By Jonathan Stempel
(Reuters) – Morris & Dickson Co, one of the largest U.S. wholesale drug distributors, agreed to pay $22 million in civil penalties to settle U.S. government charges that it failed to report thousands of suspicious orders of the opioids hydrocodone and oxycodone.
The U.S. Department of Justice said on Friday that the Shreveport, Louisiana-based company will also spend millions of dollars to hire staff and upgrade oversight to help comply with federal regulations requiring that orders be properly reported.
According to the government, U.S. Drug Enforcement Administration agents had since January 2014 uncovered more than 12,000 retail pharmacy orders for hydrocodone and oxycodone that Morris & Dickson should have flagged to that agency.
Founded in 1841, Morris & Dickson is the largest privately owned wholesale drug distributor in the United States, and fourth largest overall, with more than $4 billion of revenue in the year ended Jan. 31, 2018, the Justice Department said.
“We acknowledge we made mistakes,” Morris & Dickson said in a statement, adding that the settlement was not an admission of liability.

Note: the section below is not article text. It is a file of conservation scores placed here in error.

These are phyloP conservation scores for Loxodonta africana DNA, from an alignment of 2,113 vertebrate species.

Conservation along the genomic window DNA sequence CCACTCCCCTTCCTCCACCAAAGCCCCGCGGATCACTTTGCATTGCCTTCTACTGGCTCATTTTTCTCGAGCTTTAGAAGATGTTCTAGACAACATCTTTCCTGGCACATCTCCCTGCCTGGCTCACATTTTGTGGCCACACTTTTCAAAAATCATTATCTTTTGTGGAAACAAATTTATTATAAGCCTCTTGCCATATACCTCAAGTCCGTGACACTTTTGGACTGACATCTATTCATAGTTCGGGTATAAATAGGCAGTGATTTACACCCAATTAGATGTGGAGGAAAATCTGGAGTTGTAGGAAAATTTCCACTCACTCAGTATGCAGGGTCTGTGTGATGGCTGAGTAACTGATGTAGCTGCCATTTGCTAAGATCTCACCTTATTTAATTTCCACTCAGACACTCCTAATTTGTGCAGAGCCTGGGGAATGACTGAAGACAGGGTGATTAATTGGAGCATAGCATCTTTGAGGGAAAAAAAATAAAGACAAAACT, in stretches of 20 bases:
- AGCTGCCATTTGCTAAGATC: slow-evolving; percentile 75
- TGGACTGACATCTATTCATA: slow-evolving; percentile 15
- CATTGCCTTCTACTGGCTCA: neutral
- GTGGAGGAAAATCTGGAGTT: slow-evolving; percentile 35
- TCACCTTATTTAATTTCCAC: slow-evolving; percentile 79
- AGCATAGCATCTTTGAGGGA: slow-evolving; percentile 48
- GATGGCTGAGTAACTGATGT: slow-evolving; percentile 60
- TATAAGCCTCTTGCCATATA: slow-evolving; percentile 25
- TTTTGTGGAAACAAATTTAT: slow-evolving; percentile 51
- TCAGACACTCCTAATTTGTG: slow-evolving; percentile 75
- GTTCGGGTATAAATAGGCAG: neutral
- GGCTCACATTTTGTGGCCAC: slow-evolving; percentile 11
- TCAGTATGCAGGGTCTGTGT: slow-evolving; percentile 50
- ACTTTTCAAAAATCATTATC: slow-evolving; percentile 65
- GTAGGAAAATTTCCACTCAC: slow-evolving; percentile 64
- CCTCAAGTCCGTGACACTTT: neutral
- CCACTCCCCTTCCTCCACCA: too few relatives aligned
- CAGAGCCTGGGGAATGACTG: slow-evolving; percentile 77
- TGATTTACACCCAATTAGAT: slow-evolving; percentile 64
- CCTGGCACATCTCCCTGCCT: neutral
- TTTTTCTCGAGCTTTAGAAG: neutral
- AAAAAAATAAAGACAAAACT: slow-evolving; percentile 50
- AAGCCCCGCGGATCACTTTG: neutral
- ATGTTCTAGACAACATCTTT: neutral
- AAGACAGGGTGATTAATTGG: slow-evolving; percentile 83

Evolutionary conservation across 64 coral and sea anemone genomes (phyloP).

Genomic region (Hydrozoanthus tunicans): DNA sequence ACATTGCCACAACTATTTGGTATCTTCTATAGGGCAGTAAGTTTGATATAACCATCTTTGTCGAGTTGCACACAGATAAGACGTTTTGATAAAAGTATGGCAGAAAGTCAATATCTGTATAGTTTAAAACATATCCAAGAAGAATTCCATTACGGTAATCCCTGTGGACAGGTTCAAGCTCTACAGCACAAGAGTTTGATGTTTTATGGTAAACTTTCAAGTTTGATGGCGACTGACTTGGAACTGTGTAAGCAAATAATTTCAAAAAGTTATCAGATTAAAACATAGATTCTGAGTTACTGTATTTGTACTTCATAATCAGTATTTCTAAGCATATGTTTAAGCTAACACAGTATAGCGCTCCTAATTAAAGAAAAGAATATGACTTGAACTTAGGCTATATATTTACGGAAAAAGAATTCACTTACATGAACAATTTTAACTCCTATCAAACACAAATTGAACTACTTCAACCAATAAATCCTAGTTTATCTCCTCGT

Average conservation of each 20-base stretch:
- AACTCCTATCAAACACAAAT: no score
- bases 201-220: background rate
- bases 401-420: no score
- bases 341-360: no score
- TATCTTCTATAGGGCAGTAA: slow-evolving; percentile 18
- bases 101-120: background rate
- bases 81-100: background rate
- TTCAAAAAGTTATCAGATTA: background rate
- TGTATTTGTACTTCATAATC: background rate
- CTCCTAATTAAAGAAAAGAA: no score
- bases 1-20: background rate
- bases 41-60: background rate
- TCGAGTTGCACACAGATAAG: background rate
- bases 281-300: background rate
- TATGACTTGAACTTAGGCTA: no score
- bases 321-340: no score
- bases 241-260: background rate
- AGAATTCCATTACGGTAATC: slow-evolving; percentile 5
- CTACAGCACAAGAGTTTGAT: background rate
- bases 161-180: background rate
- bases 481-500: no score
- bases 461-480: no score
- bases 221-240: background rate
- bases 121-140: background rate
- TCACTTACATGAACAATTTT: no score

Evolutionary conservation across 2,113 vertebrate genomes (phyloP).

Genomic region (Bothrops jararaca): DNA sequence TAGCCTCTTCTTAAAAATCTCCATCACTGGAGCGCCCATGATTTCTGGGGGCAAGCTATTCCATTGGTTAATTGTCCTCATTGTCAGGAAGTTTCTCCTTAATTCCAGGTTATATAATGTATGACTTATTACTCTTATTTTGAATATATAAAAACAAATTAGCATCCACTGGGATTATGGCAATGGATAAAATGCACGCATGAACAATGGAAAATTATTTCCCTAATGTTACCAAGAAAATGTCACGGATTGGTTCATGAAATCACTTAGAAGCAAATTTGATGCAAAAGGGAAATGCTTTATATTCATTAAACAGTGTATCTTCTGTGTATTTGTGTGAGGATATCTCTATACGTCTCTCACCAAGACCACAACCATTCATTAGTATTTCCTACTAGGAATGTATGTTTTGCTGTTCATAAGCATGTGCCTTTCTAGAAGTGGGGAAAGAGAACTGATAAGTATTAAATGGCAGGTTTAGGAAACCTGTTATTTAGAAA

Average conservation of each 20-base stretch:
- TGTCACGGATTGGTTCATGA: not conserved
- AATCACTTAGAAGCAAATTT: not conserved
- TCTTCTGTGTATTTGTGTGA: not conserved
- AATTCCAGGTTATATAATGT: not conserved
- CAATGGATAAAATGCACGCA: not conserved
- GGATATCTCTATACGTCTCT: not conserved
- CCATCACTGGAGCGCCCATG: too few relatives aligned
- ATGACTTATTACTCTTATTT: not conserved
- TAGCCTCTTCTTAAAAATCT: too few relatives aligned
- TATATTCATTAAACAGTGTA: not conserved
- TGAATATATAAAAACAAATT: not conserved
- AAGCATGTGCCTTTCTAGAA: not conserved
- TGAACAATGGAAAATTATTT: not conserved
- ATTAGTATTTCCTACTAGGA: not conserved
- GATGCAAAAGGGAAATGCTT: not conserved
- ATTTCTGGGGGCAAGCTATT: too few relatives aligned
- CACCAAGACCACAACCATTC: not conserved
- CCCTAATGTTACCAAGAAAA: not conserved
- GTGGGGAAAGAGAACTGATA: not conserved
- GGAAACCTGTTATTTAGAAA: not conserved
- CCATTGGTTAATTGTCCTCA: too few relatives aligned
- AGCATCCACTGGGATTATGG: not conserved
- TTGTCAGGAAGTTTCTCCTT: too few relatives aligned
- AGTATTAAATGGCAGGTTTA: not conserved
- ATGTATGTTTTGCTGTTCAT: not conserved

“The opioid crisis is real, and we unequivocally accept our responsibility to do everything in our control as a distributor to prevent misuse – while also protecting deserving patients’ ability to receive the doctor-prescribed medications they absolutely need,” the company added.
Opioids, including prescription painkillers and heroin, were involved in a record 47,600 U.S. overdose deaths in 2017, the U.S. Centers for Disease Control and Prevention has said.
State and local governments have filed hundreds of lawsuits accusing drugmakers such as Purdue Pharma of deceptive marketing, and distributors such as AmerisourceBergen Corp, Cardinal Health Inc and McKesson Corp of ignoring illegal uses of opioids.
Friday’s settlement came after upstate New York’s Rochester Drug Co-operative Inc on April 23 became the first large U.S. drug distributor to face U.S. felony charges for exacerbating the nationwide opioid crisis.
Rochester accepted a $20 million fine to settle those criminal charges.
(Reporting by Jonathan Stempel in Chicago; Additional reporting by Nate Raymond in Boston; editing by Jeffrey Benkoe, Leslie Adler and Susan Thomas)